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The Current Challenges in the North American Reprocessing Field and Proposed Solution!

The Current Challenges in the North American Reprocessing Field and Proposed Solution!. By Colleen Landers Registered Nurse Consultant. Objectives. Define the major issues facing reprocessing departments. Provide options to solve these issues.

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The Current Challenges in the North American Reprocessing Field and Proposed Solution!

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  1. The Current Challenges in the North American Reprocessing Field and Proposed Solution! By Colleen Landers Registered Nurse Consultant

  2. Objectives • Define the major issues facing reprocessing departments. • Provide options to solve these issues. • Refer to the standards that reprocessing departments require to solve these issues.

  3. Challenges • Cleaning and sterilization instructions. • Turn around demands. • Sterilization extended cycles. • Staff orientation, education and competency testing. • Weight of Sets. • Loaner Sets. • Flash Sterilization

  4. Medical Procedures: • First: Do no Harm • New Millennium:Age of the Internet and Litigation!!(The Public are informed and demanding more of HealthCare).

  5. Cleaning and Sterilization of Medical Devices • Medical Devices have become increasingly complex as more sophisticated and less invasive surgical procedures are developed. • The manufacturers’ validated reprocessing instructions for these devices have not kept pace with the requirements listed in the Canadian and American standards.

  6. Cleaning and Sterilization of Medical Devices • Along with this issue, the increased demand to do more surgical procedures, requires faster turn around of instruments to meet the surgical demand. • Concern regarding the safety of patients receiving healthcare in North America has required the standards to be reviewed and requirements increased.

  7. Cleaning of Medical Devices: Who is responsible for What?? • Manufacturer’s validate that instrument can be reliably cleaned and sterilized/disinfected and is therefore re-usable. • Users verify that cleaning & sterilization equipment is working properly and that in-hospital cleaning & sterilization methods are consistently performed and verified.

  8. Medical Device Specific Instructions for Reprocessing What you don’t Know?

  9. Manufacturer recommended cleaning that is not validated! • “Ivory Snow”! • “No detergent”! (only sterile distilled water) • “Use regular hospital cleaning protocol”!

  10. “Crud” Issue Patient-used (no side-panel): un cleaned Patient-used repeatedly; side-panel removed

  11. “Show Me the MONEY”!! • STERILE Crud???- Acetabular reamers- Electronic drill Hand pieces • No “infection” risk ?  What is the issue? • Cost/Benefit: What is realistic???

  12. Sterile Crud ??? • Foreign organic material- Endotoxin (LPS) from dead bacteria- blood and other organic debris from previous patient or from cleaning process (e.g. enzymatic detergent residuals, water organisms etc). • Adverse antigenic reaction to foreign organic material (e.g. implants & LPS). • Foreign body: “Nidus” for endogenous infection. [Xing et al. Accumulation of LPS by polyethylene particles decreases bone attachment to implants. J Orthopedic Res 2006;24:959-966]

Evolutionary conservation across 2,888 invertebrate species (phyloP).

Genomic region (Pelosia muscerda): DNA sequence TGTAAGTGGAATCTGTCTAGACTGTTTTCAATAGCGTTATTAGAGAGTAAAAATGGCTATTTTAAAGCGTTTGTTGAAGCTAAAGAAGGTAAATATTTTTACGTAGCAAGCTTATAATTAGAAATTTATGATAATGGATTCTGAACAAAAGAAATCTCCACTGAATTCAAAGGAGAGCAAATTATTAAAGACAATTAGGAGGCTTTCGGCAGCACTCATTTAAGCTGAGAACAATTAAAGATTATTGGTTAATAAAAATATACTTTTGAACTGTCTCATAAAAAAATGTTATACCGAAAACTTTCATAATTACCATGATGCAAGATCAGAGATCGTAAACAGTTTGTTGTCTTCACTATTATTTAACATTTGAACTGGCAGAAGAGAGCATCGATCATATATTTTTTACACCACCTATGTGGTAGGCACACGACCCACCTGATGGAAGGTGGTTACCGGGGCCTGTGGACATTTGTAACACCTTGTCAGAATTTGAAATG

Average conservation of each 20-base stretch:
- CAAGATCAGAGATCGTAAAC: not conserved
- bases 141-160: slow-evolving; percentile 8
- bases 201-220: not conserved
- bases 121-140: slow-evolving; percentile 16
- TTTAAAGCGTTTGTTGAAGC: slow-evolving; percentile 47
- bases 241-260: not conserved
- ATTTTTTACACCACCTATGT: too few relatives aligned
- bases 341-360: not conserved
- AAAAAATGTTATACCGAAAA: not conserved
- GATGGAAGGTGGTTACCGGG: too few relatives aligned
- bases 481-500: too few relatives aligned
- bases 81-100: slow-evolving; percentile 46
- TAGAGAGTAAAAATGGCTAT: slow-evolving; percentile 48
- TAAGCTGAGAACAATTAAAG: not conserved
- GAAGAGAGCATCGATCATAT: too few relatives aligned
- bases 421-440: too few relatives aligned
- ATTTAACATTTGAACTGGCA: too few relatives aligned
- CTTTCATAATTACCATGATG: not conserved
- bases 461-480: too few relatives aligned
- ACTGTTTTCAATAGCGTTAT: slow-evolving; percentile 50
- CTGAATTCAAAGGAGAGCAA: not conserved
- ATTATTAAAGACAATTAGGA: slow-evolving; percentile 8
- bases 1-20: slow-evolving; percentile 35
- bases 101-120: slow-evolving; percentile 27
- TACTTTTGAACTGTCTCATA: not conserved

13. Cleaning and Sterilization of Medical Devices • Health Care Facilities need to make sound decisions when purchasing a reusable medical device. • Documents that guide you are; • ISO 17664 Information to be provided by the manufacturer for reprocessing of a resterilizable medical devices. (CSA Z17664) • AAMI ST:81 Sterilization of medical devices; Information to be provided by the manufacturer for the processing of resterilizable medical devices.

  14. Comply with ISO 17664 & AAMI ST81Validated Cleaning Methods Coiled reamer shafts Alternative: solid shaft Crud from between coils

  15. Information provided by manufacturers • Adequate and appropriate cleaning and sterilization. • Instruments with cannulation (lumens or holes) – these instructions need to be device specific – include ultrasonic. If the device retracts or requires disassembly – include pictures. • Instruments with crevices (i.e. nuts, bolts, broaches, cutting blocks) device specific. • Instruments that are hinged – (i.e. pliers, cutters, forceps) – instructions to include: • Cleaning brush size and type • Ultrasonic • Lubrication if required – type of lubricant that is recommended.

  16. Information provided by manufacturers • Flexible reamers – Instructions need to be device specific including pictures. • Manufacturers to give maximum number of reprocessing times for implants (i.e. screws, plates) – how to identify when replacement is required. • Manufacturers to review design. Cleaning tools should be provided by manufacturers. • Ensure that when manufacturers update, revise and/or change sterilization instructions for medical devices the new procedures are communicated to the current users in a systematic documented fashion.

  17. WHY? • Health Care facilities require a policy and procedure requiring all information on reprocessing from the manufacturer of the device prior to reprocessing; cleaning, decontamination, wrapping and sterilization. • Required prior to purchase, lease, trial or evaluation or purchase. • Why? To protect the facility from error and protect patients from risk.

  18. POLICY PROCEDURE FOR ORDERING REUSABLE MEDICAL DEVICES Requires the following; • Purchase approved by the Reprocessing Manager and Infection Prevention and Control prior to evaluation, consignment, loaned/leased or purchases. • Written manufacturer’s instructions for cleaning, wrapping and sterilization reviewed and attainable by Central Processing department before purchase. • In-service for cleaning and sterilization shall be provided to all staff, prior to the medical device being placed in circulation for use on a patient.

  19. POLICY PROCEDURE FOR ORDERING REUSABLE MEDICAL DEVICES • The decisions to make changes to cleaning products, purchases of new equipment for surgical procedures, etc., shall be performed by a “Product Evaluation Team” endorsed by the OEM. • All medical devices that will be loaned/leased, used on consignment, evaluated or purchased will be reviewed and a decision made by the Product Evaluation Team.